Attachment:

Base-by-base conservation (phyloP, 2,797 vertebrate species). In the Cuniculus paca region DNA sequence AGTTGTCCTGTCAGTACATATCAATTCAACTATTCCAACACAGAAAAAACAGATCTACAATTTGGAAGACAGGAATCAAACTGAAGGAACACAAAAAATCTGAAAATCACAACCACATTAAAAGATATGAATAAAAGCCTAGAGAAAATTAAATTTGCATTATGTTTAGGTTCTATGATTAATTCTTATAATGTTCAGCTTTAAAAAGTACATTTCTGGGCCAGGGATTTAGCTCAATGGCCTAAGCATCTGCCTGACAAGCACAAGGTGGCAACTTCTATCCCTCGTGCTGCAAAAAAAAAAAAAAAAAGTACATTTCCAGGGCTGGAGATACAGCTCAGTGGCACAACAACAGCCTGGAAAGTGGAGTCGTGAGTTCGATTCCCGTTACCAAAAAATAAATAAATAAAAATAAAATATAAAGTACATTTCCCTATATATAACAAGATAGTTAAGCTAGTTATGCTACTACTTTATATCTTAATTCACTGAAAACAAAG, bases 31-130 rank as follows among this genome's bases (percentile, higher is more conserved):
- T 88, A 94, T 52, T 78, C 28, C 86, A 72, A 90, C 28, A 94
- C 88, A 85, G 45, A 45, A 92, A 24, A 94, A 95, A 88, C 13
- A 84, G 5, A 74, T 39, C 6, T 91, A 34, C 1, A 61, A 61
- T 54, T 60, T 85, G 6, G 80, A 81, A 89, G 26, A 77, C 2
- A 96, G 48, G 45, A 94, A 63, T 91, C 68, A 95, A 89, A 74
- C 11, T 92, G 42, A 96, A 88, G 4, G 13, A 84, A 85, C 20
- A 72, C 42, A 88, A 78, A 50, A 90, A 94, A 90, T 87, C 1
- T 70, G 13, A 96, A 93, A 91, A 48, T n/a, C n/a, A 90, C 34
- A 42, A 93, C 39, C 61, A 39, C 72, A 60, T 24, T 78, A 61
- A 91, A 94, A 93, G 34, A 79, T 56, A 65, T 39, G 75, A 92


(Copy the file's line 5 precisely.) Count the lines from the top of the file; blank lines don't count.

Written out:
- T 54, T 60, T 85, G 6, G 80, A 81, A 89, G 26, A 77, C 2